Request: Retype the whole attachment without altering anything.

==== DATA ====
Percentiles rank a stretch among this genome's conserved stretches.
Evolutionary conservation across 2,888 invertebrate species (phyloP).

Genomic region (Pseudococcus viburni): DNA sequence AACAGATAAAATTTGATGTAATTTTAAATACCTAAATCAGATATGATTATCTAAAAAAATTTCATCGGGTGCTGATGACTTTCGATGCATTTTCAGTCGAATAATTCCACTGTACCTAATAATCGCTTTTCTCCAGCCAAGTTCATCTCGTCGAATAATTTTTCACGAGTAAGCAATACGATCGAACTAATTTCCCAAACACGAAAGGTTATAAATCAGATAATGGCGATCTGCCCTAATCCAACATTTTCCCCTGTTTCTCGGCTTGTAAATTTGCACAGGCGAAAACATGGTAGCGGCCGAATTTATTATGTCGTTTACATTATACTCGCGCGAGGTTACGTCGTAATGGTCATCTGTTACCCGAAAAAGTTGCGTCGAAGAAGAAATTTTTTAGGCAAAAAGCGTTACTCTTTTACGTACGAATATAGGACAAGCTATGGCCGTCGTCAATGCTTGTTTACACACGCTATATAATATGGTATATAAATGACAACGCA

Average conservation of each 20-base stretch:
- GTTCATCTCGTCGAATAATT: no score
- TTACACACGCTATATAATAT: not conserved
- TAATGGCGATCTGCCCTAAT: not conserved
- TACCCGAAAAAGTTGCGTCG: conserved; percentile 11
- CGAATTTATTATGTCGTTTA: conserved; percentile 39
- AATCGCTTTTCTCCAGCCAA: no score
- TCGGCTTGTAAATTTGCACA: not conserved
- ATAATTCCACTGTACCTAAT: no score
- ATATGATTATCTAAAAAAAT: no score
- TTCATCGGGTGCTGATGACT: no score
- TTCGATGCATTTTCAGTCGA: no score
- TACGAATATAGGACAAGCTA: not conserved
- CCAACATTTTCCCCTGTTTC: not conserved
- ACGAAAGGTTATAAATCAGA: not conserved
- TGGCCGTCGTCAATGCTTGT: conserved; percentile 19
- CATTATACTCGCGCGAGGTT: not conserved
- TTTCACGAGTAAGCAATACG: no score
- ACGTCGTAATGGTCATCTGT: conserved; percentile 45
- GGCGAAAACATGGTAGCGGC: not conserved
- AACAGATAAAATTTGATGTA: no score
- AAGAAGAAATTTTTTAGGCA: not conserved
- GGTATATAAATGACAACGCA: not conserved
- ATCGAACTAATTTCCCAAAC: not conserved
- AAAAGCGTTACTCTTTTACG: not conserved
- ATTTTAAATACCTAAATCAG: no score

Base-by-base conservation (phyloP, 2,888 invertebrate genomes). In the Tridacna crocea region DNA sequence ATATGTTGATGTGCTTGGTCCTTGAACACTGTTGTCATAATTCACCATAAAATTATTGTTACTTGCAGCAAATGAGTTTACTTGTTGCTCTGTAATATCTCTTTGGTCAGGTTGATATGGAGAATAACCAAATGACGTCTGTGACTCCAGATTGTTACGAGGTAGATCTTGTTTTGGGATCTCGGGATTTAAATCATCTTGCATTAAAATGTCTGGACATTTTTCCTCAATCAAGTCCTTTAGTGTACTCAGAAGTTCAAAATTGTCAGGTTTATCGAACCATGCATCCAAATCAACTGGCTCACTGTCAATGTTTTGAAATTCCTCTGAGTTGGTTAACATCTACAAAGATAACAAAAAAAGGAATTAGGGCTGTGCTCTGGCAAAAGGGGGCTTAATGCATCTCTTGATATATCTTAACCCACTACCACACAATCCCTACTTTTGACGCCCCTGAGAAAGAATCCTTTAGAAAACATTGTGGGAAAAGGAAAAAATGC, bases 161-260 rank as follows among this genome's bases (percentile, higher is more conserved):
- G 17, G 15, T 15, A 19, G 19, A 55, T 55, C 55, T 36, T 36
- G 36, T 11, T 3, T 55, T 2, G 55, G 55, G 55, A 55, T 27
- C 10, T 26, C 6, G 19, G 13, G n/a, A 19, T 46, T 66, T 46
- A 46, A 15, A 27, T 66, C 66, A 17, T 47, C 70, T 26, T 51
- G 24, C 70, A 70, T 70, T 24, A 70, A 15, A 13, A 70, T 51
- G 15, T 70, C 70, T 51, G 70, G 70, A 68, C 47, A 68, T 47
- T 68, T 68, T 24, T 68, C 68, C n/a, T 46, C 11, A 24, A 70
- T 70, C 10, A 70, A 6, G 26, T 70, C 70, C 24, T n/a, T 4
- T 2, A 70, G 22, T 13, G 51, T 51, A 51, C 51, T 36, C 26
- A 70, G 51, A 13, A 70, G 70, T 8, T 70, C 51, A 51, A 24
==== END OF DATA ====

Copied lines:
Percentiles rank a stretch among this genome's conserved stretches.
Evolutionary conservation across 2,888 invertebrate species (phyloP).

Genomic region (Pseudococcus viburni): DNA sequence AACAGATAAAATTTGATGTAATTTTAAATACCTAAATCAGATATGATTATCTAAAAAAATTTCATCGGGTGCTGATGACTTTCGATGCATTTTCAGTCGAATAATTCCACTGTACCTAATAATCGCTTTTCTCCAGCCAAGTTCATCTCGTCGAATAATTTTTCACGAGTAAGCAATACGATCGAACTAATTTCCCAAACACGAAAGGTTATAAATCAGATAATGGCGATCTGCCCTAATCCAACATTTTCCCCTGTTTCTCGGCTTGTAAATTTGCACAGGCGAAAACATGGTAGCGGCCGAATTTATTATGTCGTTTACATTATACTCGCGCGAGGTTACGTCGTAATGGTCATCTGTTACCCGAAAAAGTTGCGTCGAAGAAGAAATTTTTTAGGCAAAAAGCGTTACTCTTTTACGTACGAATATAGGACAAGCTATGGCCGTCGTCAATGCTTGTTTACACACGCTATATAATATGGTATATAAATGACAACGCA

Average conservation of each 20-base stretch:
- GTTCATCTCGTCGAATAATT: no score
- TTACACACGCTATATAATAT: not conserved
- TAATGGCGATCTGCCCTAAT: not conserved
- TACCCGAAAAAGTTGCGTCG: conserved; percentile 11
- CGAATTTATTATGTCGTTTA: conserved; percentile 39
- AATCGCTTTTCTCCAGCCAA: no score
- TCGGCTTGTAAATTTGCACA: not conserved
- ATAATTCCACTGTACCTAAT: no score
- ATATGATTATCTAAAAAAAT: no score
- TTCATCGGGTGCTGATGACT: no score
- TTCGATGCATTTTCAGTCGA: no score
- TACGAATATAGGACAAGCTA: not conserved
- CCAACATTTTCCCCTGTTTC: not conserved
- ACGAAAGGTTATAAATCAGA: not conserved
- TGGCCGTCGTCAATGCTTGT: conserved; percentile 19
- CATTATACTCGCGCGAGGTT: not conserved
- TTTCACGAGTAAGCAATACG: no score
- ACGTCGTAATGGTCATCTGT: conserved; percentile 45
- GGCGAAAACATGGTAGCGGC: not conserved
- AACAGATAAAATTTGATGTA: no score
- AAGAAGAAATTTTTTAGGCA: not conserved
- GGTATATAAATGACAACGCA: not conserved
- ATCGAACTAATTTCCCAAAC: not conserved
- AAAAGCGTTACTCTTTTACG: not conserved
- ATTTTAAATACCTAAATCAG: no score

Base-by-base conservation (phyloP, 2,888 invertebrate genomes). In the Tridacna crocea region DNA sequence ATATGTTGATGTGCTTGGTCCTTGAACACTGTTGTCATAATTCACCATAAAATTATTGTTACTTGCAGCAAATGAGTTTACTTGTTGCTCTGTAATATCTCTTTGGTCAGGTTGATATGGAGAATAACCAAATGACGTCTGTGACTCCAGATTGTTACGAGGTAGATCTTGTTTTGGGATCTCGGGATTTAAATCATCTTGCATTAAAATGTCTGGACATTTTTCCTCAATCAAGTCCTTTAGTGTACTCAGAAGTTCAAAATTGTCAGGTTTATCGAACCATGCATCCAAATCAACTGGCTCACTGTCAATGTTTTGAAATTCCTCTGAGTTGGTTAACATCTACAAAGATAACAAAAAAAGGAATTAGGGCTGTGCTCTGGCAAAAGGGGGCTTAATGCATCTCTTGATATATCTTAACCCACTACCACACAATCCCTACTTTTGACGCCCCTGAGAAAGAATCCTTTAGAAAACATTGTGGGAAAAGGAAAAAATGC, bases 161-260 rank as follows among this genome's bases (percentile, higher is more conserved):
- G 17, G 15, T 15, A 19, G 19, A 55, T 55, C 55, T 36, T 36
- G 36, T 11, T 3, T 55, T 2, G 55, G 55, G 55, A 55, T 27
- C 10, T 26, C 6, G 19, G 13, G n/a, A 19, T 46, T 66, T 46
- A 46, A 15, A 27, T 66, C 66, A 17, T 47, C 70, T 26, T 51
- G 24, C 70, A 70, T 70, T 24, A 70, A 15, A 13, A 70, T 51
- G 15, T 70, C 70, T 51, G 70, G 70, A 68, C 47, A 68, T 47
- T 68, T 68, T 24, T 68, C 68, C n/a, T 46, C 11, A 24, A 70
- T 70, C 10, A 70, A 6, G 26, T 70, C 70, C 24, T n/a, T 4
- T 2, A 70, G 22, T 13, G 51, T 51, A 51, C 51, T 36, C 26
- A 70, G 51, A 13, A 70, G 70, T 8, T 70, C 51, A 51, A 24